With our changing workplace environments, we are sitting now more than ever before. If you have a quick think about all the time you sit, from work to commuting and home again, it’s likely one of the things that you do more than anything else in your life. We often just plonk ourselves in any old chair and get on with the task without too much thought about the setup. Sitting isn’t the most physically taxing, but it can certainly cause us some physical problems if we don’t take care.
Setting up a desk or workstation may seem like a daunting task. But when we break down, it’s relatively straightforward though, so let’s get started on your desk audit.
A golden rule of sitting at your desk – variation, change, and movement
Firstly, although some postures are better than others, there is no such thing as the perfect posture to hold while sitting for a long time. Varying your position at your desk or changing the job you’re doing is crucial to keeping the body moving. Moving around avoids muscles and ligaments fighting to hold a position for too long. Take opportunities to stand and stretch when they come along. Go for a yarn at the water cooler, relax into your chair for a pause from sitting upright, these small things will help you win in the long run.
Sitting at your desk – the right set up
Your chair is a vital piece of equipment and often overlooked. If your chair is old and worn then it is time to look for an upgrade. It is important that the chair’s height, seat and backrest can all be adjusted. There is no such thing as one size fit all.
- The seat: Get a chair that will support the length of your thighs. You don’t want a seat that is too long for example and means you can’t sit into the back of your chair.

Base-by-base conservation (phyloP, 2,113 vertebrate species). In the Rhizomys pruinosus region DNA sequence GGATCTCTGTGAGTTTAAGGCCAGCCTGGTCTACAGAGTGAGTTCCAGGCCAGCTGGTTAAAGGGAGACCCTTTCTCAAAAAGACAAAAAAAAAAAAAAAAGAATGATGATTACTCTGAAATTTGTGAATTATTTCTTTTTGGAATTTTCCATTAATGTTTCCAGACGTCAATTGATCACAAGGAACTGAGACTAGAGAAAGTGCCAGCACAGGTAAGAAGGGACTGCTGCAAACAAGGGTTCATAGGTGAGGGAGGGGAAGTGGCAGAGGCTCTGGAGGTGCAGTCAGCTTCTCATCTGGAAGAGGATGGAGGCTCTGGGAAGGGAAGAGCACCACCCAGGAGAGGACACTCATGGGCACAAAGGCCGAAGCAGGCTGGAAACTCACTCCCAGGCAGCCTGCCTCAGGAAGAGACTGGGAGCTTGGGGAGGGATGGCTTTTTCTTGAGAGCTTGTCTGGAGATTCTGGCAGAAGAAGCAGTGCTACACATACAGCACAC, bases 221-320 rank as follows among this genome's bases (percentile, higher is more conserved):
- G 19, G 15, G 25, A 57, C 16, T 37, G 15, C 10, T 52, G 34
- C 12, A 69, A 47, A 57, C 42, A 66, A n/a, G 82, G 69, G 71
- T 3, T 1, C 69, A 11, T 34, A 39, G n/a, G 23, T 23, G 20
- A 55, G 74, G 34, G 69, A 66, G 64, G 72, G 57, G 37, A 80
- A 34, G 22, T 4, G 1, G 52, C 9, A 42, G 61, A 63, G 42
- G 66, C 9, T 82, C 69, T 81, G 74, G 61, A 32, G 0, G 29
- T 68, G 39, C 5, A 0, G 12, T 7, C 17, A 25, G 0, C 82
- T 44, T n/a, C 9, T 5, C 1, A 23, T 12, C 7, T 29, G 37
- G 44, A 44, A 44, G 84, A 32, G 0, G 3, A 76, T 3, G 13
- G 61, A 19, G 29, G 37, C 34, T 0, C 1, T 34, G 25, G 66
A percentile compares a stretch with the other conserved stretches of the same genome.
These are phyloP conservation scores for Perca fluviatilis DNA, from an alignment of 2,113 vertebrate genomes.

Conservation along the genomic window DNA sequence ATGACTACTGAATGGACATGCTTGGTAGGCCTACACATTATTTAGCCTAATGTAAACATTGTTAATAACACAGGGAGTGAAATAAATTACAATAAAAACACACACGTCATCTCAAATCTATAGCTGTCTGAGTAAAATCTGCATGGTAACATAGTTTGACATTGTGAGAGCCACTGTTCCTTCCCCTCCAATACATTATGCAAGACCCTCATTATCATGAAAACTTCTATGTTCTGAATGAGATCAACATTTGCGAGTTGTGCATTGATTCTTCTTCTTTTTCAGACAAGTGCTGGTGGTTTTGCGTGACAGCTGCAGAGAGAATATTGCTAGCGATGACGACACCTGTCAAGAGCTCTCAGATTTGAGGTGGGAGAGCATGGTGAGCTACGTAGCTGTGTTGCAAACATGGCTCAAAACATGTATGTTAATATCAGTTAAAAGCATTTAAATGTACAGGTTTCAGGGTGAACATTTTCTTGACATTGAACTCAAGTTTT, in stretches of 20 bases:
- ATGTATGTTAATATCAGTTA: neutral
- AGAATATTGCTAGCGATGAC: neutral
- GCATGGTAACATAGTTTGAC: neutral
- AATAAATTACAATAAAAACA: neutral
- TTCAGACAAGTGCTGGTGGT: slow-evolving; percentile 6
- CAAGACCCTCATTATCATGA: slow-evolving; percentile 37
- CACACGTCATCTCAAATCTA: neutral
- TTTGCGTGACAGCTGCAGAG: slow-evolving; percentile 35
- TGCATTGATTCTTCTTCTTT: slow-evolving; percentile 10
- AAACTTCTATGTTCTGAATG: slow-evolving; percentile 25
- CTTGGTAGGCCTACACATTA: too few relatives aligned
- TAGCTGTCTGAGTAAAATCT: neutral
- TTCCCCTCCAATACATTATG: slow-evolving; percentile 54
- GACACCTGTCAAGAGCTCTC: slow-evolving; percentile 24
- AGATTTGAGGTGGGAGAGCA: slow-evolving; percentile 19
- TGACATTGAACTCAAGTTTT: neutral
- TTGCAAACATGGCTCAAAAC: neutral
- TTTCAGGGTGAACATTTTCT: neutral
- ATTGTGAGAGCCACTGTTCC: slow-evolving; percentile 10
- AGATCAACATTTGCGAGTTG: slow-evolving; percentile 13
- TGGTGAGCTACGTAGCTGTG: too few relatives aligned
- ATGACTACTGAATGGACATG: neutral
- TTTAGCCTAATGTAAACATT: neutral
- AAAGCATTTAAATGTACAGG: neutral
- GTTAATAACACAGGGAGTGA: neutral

- The back: This should be tall enough to support your lower and upper back comfortably. If the backrest is height adjustable, you want a lumbar support positioned in the small of your back.
- The height: The seat should be height adjustable. Your hips and knees should be at 90° with your feet resting comfortably on the floor. Your shoulders should also be able to relax and not be up around your ears. Try and keep your elbows at 90° and forearms resting on the desk. Use a footrest if you can’t alter the desk height to allow your shoulders to relax, while your elbows are at 90°.
The ideal desk is one that is height adjustable so you can put it at the right height for you when sitting. Generally speaking, you should be able to use the desk with your feet flat on the floor, elbows at 90° and wrists resting on the keyboard. If you have a standing desk, focus on being able to have your shoulders relaxed as you work.
Your Computer and equipment
The computer is next on the list. It is highly recommended that you have an external keyboard and mouse if working on a laptop. This will allow you to have the laptop raised and stop you crunching over a tiny trackpad all day.
The top of the screen should be level with your eyes and around 60-70cm away from your eyes. An easy and quick measurement is that it should be approximately an arm’s length away. If you have multiple screens, have the one you use most positioned in front of you and the other one off to the side.
Of course, if you are experiencing pain and/or discomfort at your workstation, always inform your manager. It’s also important to remember although the illustration below has shown the ‘ideal posture’, correct posture is a dynamic thing, make sure you change frequently, use your body in all the wonderful ways it can move and don’t force yourself to be stuck in one position forever.
Below is a blank workstation assessment picture that shows the ideal posture. Use a measuring tape you can fill in the numbers for your own workstation in its ideal set up. Print it off and keep somewhere handy, then if you move workstations, you can easily get your workstation back to the set up you find comfortable.